Over objections, BGA wants grand jury records made public
Published March 16, 2016
By TIM NOVAK and CHRIS FUSCO
A government watchdog group is urging a Cook County judge to make public all records that special prosecutor Dan K. Webb gathered in his investigation of David Koschman’s death, but Webb’s trying to keep them secret.
Webb says none of the records should ever be made public. They include former Mayor Richard M. Daley’s statement to a grand jury about his actions during the time the Chicago Police Department was investigating his nephew, Richard J. “R.J.” Vanecko, in Koschman’s death.
But the Better Government Association “questions what legitimate purpose is served by any further secrecy surrounding this matter,” BGA attorney Matthew Topic said in a court filing this week that notes the case is now closed and Vanecko has done jail time.
“The public interest in full disclosure of these records is tremendous, especially in the present environment, in which instances of police misconduct have been so graphically exposed,” Topic wrote.
He argued in the motion filed with Cook County Circuit Judge Michael P. Toomin that the special prosecutor’s office “has no good-faith basis to keep secret information about its work here and should be asking this court to allow [it] to release all of its records. The investigation and prosecution are over. The public deserves to know every detail.”
Toomin appointed Webb special prosecutor in 2012, leading to Vanecko’s guilty plea to a charge of involuntary manslaughter.
The judge now is weighing whether the city of Chicago can give the BGA subpoenas and emails that Webb exchanged with city officials during the Koschman investigation.
Toomin previously ruled the subpoenas couldn’t be released to the Chicago Sun-Times, saying Illinois law prevents grand jury material from being made public.
The BGA challenged that finding in a lawsuit seeking the subpoenas and other documents, and another Cook County judge, Mary Mikva, ruled in December that, under the Illinois Freedom of Information Act, the city must produce the records.
Because Mikva’s ruling is at odds with Toomin’s order, Mayor Rahm Emanuel’s law department is asking Toomin for permission to give the BGA the subpoenas and emails.
Before making a decision, Toomin asked Webb and the BGA to weigh in.
In his response filed Monday, Topic went beyond asking for the records that Mikva said should be released, asking that all records involving the Koschman grand jury be made public. He noted that Webb already has released portions of the records in a 162-page report about the case he released under orders from Toomin.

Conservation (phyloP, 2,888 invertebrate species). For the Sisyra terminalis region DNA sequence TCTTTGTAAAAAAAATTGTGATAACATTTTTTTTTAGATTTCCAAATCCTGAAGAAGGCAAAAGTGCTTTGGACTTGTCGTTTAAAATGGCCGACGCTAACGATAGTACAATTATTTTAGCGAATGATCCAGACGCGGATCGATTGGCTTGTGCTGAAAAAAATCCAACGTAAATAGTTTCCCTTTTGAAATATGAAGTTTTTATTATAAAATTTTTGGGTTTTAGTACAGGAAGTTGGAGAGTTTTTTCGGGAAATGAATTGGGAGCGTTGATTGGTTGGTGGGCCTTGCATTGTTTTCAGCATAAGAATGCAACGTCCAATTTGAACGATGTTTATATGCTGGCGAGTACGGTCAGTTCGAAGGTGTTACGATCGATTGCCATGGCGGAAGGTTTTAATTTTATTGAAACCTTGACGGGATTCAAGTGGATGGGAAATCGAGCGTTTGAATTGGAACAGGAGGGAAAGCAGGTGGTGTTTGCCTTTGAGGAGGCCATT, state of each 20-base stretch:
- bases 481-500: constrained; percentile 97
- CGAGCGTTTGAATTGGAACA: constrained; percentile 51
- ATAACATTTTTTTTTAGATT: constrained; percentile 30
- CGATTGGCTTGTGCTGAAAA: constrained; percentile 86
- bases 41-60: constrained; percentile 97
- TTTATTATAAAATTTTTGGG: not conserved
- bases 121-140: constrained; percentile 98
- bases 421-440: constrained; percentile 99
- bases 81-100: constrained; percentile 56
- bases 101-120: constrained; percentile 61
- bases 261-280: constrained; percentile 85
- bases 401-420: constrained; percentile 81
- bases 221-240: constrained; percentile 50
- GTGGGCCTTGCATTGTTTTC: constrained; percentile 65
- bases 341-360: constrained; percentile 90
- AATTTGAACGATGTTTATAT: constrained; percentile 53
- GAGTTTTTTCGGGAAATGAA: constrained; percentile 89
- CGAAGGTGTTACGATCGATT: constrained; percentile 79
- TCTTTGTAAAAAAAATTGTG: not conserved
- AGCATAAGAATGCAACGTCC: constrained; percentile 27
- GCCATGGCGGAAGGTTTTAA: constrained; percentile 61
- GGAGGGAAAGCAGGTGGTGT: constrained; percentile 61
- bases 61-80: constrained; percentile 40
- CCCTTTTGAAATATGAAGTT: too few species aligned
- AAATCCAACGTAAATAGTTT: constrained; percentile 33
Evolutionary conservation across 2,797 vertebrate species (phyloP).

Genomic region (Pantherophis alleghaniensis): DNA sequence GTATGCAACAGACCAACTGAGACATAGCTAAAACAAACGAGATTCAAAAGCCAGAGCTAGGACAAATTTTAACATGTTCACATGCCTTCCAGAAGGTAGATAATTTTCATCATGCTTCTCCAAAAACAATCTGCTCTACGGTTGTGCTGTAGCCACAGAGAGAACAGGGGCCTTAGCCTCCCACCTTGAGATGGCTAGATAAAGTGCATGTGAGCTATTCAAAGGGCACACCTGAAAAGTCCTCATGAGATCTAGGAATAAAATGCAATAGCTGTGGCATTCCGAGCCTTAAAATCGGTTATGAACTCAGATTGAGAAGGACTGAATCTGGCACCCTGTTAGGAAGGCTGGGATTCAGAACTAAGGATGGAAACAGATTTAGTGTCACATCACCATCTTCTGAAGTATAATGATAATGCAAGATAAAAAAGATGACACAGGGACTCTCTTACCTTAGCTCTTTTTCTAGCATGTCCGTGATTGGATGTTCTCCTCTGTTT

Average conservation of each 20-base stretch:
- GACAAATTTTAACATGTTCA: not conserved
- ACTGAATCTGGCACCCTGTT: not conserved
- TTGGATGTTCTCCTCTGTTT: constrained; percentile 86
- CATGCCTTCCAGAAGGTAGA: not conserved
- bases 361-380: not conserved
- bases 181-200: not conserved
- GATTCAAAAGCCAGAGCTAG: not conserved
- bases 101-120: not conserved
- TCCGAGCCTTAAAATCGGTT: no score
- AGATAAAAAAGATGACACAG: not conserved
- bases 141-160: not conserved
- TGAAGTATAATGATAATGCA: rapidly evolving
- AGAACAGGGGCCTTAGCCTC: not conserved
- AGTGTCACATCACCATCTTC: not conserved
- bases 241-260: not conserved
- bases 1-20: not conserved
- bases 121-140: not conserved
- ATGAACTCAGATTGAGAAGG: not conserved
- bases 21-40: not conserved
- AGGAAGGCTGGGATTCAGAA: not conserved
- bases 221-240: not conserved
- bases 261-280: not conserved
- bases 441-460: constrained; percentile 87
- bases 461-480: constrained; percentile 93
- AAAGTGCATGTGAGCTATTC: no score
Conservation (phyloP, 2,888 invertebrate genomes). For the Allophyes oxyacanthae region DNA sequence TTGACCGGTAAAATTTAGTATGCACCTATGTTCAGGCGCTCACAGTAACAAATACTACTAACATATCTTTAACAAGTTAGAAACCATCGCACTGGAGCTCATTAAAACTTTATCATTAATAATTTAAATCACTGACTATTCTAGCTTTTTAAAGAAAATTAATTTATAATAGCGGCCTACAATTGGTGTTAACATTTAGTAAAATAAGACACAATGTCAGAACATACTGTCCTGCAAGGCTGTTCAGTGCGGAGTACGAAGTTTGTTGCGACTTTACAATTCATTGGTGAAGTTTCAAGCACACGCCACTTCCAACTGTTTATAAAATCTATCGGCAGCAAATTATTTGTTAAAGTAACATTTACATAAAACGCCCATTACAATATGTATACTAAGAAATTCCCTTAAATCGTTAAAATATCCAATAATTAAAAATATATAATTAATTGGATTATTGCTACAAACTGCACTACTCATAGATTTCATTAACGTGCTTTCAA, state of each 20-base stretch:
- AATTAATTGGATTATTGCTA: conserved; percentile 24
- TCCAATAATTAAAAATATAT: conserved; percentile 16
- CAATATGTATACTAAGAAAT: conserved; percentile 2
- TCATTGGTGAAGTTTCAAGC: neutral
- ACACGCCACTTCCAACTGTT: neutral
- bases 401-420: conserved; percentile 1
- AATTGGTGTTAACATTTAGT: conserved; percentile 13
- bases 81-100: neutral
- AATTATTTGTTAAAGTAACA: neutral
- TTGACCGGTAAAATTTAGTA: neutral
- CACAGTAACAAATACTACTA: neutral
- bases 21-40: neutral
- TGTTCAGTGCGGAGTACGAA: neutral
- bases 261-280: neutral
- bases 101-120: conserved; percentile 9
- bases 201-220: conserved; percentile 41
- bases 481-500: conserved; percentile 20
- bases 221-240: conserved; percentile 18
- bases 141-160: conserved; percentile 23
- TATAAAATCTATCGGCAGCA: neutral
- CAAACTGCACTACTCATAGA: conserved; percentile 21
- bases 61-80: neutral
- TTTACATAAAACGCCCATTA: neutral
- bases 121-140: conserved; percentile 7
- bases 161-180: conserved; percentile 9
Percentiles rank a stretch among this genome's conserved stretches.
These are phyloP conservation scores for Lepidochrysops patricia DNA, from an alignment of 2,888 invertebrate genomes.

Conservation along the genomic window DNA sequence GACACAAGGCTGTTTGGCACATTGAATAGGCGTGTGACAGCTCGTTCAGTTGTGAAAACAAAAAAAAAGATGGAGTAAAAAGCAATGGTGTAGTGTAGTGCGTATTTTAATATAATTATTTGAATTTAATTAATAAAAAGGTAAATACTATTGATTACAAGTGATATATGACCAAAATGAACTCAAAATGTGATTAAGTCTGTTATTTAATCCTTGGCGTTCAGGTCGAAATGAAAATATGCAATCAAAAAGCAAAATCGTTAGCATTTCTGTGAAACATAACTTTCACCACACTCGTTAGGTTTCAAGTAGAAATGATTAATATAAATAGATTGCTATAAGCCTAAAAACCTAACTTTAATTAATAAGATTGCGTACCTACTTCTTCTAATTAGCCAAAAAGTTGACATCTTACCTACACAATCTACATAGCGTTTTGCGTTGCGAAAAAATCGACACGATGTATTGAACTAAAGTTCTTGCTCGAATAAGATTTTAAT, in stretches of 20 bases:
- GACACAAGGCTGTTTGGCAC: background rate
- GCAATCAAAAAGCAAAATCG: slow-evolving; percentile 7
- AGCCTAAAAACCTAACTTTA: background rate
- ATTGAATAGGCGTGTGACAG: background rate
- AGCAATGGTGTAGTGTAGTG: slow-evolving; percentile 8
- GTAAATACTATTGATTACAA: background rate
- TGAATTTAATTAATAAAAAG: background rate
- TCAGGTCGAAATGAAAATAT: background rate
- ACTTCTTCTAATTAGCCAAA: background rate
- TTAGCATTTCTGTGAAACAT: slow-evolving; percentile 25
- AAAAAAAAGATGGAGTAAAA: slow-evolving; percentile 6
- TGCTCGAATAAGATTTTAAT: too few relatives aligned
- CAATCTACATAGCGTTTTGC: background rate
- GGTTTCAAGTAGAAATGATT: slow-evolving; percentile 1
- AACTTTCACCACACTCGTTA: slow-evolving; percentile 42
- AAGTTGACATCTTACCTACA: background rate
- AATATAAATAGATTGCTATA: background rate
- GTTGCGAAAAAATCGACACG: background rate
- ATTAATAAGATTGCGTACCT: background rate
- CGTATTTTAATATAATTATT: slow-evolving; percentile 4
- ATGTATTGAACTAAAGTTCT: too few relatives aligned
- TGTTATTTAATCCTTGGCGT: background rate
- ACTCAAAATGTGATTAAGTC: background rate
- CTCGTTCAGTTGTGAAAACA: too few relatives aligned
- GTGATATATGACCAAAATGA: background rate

Beyond the statements from the former mayor and other Daley family members, the grand jury records also include reports of interviews with police and prosecutors, including former Supt. Phil Cline and Cook County State’s Attorney Anita Alvarez, and Vanecko’s cellphone records. Webb’s team interviewed 146 witnesses and amassed 300,000 pages of documents.
Webb — now working under contract with City Hall to review how the city law department handles police misconduct cases — urged Toomin to keep the records secret, citing the need to preserve grand jury secrecy.
“Nothing presented to this court . . . trumps the importance of maintaining grand jury secrecy,” two deputy special prosecutors, Daniel D. Rubinstein and Sean G. Wieber, wrote in their filing Monday. “The city’s interest in avoiding a contempt filing related to Judge Mikva’s 2015 order compelling the city to produce certain grand jury materials simply does not tip the ‘equities’ in favor of disclosing the grand jury materials . . . because the enduring interest in secrecy is so great.”
It’s unclear when Toomin will rule.
The lawyers who successfully petitioned Toomin to appoint a special prosecutor, based on a Sun-Times investigation, also have called on the judge to release all grand jury records regarding Webb’s investigation.
“We strongly support any and all efforts to obtain the public release of the records from the long-completed grand jury investigation into the unjustified killing of David Koschman and the coverup that followed,” said G. Flint Taylor and Locke Bowman, attorneys for David Koschman’s mother, Nanci Koschman.
Usually, grand jury material gets released when a case goes to trial. But there was no trial in Koschman’s death because Vanecko pleaded guilty in January 2014.
That was nearly 10 years after he punched Koschman outside the late-night bars along Division Street, causing Koschman to crack his head on the pavement, resulting in his death.
While Daley was mayor, police and prosecutors twice investigated the case, both times declining to charge Vanecko.
Though unusual, there are cases in which grand jury material has been released even when no charges are filed — notably the St. Louis County prosecutor’s decision to release records in the death of Michael Brown, an unarmed black teenager killed by a white cop in Ferguson, Mo.